AA 00 BB is actually table number and version flag. E.g. 04 00 01. 4 stands for table number (Socket Data is Table number 4) I don’t completely understand what is version flag, so if you know please tell me in the comments.

Then socket replies with:

Magic Key + message length + 74 6d + mac + mac padding + 01 00 00 00 00;

Now just send an already documented Socket Table packet (see: to update your variables.

Writing Timing Data

Writing Timing Data is exactly the same (even Command ID is still 74 6d) as writing Socket Data but you must specify 03 a a table number

Magic Key + message length + 74 6d + mac + mac padding + 00 00 00 00  + AA 00 BB + record1Length + record 1+ record2Length + record2 + record3Length + record3 + …;

record again contains the same data as what socket sends when you request timing data.

Initial pairing of the socket

The authors of the original Ninja Blocks orvibo-allone driver assume that socket was already paired using the proprietary Android/iOS application. Their original reverse engineering also contains no information how to do that. I expected that this might be a bit tricky to do because unpaired socket is not connected to the router and you have to somehow transmit your wifi configuration into the socket. I think there are at least two ways to pair that proprietary Android/iOS app implements. If you press the socket button for a few second it switches to a rapidly blinking red led mode. Then long press it again and it switches to rapidly blinking blue led and the socket creates an unencrypted wifi network (it was called WiWo-S20).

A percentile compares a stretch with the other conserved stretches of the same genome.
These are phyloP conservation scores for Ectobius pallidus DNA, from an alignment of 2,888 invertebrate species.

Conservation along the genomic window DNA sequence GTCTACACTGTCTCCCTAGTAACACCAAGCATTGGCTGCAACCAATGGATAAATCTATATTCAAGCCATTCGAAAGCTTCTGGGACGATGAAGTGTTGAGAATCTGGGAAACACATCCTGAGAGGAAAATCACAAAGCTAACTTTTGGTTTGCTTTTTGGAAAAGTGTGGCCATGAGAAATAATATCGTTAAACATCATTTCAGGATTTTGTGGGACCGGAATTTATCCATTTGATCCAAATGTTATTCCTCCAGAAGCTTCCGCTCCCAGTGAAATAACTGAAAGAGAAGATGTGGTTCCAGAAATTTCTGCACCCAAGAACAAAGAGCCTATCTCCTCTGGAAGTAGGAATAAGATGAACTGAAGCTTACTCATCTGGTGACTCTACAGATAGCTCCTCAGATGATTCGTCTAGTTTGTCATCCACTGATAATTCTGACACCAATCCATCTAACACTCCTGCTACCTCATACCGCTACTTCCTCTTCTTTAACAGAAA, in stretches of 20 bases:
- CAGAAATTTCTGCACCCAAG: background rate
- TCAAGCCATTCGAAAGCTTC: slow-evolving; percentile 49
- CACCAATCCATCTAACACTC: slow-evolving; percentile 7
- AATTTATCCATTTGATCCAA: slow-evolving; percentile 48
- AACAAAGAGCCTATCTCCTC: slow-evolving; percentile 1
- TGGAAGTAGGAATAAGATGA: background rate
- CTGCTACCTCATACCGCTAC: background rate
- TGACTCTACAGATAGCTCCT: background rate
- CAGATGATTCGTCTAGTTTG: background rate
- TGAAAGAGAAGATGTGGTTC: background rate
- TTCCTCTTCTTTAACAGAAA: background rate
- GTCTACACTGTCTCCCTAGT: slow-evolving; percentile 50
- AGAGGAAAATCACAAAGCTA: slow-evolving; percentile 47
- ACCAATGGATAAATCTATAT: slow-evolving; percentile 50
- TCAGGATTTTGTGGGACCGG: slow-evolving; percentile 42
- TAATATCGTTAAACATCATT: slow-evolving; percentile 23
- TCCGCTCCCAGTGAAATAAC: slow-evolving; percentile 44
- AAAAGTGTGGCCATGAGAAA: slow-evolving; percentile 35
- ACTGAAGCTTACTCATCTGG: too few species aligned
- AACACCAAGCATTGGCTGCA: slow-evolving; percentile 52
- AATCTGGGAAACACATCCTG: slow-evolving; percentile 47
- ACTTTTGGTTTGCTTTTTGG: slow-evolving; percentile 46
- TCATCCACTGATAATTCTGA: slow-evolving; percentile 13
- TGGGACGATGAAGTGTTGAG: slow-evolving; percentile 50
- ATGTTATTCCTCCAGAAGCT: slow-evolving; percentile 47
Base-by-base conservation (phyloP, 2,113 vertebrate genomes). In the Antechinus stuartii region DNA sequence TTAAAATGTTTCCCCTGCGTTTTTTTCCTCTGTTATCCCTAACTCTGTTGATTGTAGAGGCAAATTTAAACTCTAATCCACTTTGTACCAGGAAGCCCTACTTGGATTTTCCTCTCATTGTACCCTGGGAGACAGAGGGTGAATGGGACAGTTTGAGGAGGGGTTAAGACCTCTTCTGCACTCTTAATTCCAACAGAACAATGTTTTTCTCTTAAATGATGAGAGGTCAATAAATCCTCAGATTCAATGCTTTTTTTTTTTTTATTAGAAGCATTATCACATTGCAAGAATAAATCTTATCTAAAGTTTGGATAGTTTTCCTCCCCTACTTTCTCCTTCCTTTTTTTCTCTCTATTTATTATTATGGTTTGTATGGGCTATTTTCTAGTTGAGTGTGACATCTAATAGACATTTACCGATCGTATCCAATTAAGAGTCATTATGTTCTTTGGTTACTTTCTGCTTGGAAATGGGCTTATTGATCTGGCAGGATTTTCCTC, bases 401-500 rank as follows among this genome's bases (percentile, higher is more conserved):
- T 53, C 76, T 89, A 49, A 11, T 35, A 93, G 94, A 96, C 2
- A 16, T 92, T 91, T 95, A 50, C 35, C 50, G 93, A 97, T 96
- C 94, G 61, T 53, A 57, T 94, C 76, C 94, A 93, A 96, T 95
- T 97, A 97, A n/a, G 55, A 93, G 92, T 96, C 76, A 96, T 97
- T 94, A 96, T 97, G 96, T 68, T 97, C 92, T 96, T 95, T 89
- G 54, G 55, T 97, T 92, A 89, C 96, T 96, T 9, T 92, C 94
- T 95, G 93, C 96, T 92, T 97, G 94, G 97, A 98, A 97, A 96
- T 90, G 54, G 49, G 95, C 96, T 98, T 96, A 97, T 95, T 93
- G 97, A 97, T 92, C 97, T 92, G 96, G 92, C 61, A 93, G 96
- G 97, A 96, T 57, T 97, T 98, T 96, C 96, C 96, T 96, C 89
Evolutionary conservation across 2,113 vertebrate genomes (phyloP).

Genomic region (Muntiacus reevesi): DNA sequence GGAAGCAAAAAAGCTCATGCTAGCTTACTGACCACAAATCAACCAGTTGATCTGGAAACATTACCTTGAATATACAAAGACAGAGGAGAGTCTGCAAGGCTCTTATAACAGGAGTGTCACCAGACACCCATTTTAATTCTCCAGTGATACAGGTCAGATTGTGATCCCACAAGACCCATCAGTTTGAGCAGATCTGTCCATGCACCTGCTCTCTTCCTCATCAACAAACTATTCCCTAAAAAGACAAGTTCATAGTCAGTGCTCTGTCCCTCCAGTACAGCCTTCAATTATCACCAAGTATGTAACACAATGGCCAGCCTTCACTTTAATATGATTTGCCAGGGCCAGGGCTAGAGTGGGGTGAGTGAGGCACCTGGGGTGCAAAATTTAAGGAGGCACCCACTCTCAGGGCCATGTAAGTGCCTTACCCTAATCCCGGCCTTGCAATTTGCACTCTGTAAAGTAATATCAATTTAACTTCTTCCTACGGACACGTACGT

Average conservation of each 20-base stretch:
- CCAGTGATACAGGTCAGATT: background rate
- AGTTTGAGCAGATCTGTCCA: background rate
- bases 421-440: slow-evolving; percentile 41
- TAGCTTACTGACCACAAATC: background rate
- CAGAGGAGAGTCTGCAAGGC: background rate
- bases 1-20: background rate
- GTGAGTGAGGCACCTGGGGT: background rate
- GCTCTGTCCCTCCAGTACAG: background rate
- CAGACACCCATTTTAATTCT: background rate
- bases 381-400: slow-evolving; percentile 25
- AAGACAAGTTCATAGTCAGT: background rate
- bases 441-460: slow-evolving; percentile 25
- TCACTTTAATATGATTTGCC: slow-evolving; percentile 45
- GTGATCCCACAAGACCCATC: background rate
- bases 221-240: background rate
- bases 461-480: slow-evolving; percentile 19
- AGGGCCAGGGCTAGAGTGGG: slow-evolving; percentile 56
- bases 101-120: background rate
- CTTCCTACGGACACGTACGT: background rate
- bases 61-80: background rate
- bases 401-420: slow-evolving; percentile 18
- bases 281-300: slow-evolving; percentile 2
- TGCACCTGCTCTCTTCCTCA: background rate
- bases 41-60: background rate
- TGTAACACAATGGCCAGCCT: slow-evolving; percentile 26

Then I created the wifi network with the same name on my laptop and tricked the proprietary app into believing that it is the socket’s wifi network. I was able to intercept the following message on UDP port 48899 (everything is in ASCII in the section, not in hex):


So apparently, Orvibo S20 has HF-LPB100 Wifi chip inside. This chip can be controlled by the AT+ commands (you can find them online but I will write a brief summary here) and I was able to do initial socket configuration!

  • Switch S20 to rapidly blinking blue led more. Connect your computer to WiWo-S20 network.
  •  Send “HF-A11ASSISTHREAD” on UDP port 48899 to the broadcast address (don’t include ” in the message).
  •  S20 will reply with “IP address,MAC Address,Hostname”. The socket always replies to the same port as the source port of your message.
  • Acknowledge that you got the previous message by sending “+ok”.
  • Send “AT+WSSSID=ssid\r” where you replace ssid with your WiFi network name. \r is the carriage return (CR) symbol.
  • The socket will reply with “+ok\n\n” (\n in this case is carriage return + line feed) if everything is correct or “+ERR\n\n” if something is wrong.
  • Send your Wifi security settings: “AT+WSKEY=WPA2PSK,AES,PASSWORD\r”.  The socket will again reply with “+ok\n\n”.
  • Switch HF-A11 chip to station mode by sending “AT+WMODE=STA\r”. Again, wait for “+ok\n\n”
  • Reboot your socket with “AT+Z\r”.
  • Connect your computer back to your router. Wait until the socket boots. Now you can find it using normal discovery packet on port 10000, then change socket name, timezone, etc. with Write Socket Data packet…

I did some investigation and it seems that we need to send a slightly modified Table Data and Socket Data packets immediately after pairing to set them to default values. More information will be published later.

Another way to pair the socket from the rapidly blinking red mode. It is slighly less reliable than this method but on the other hand does not require you to disconnect from your wireless. Actually, it doesn’t require your computer to have any wireless at all.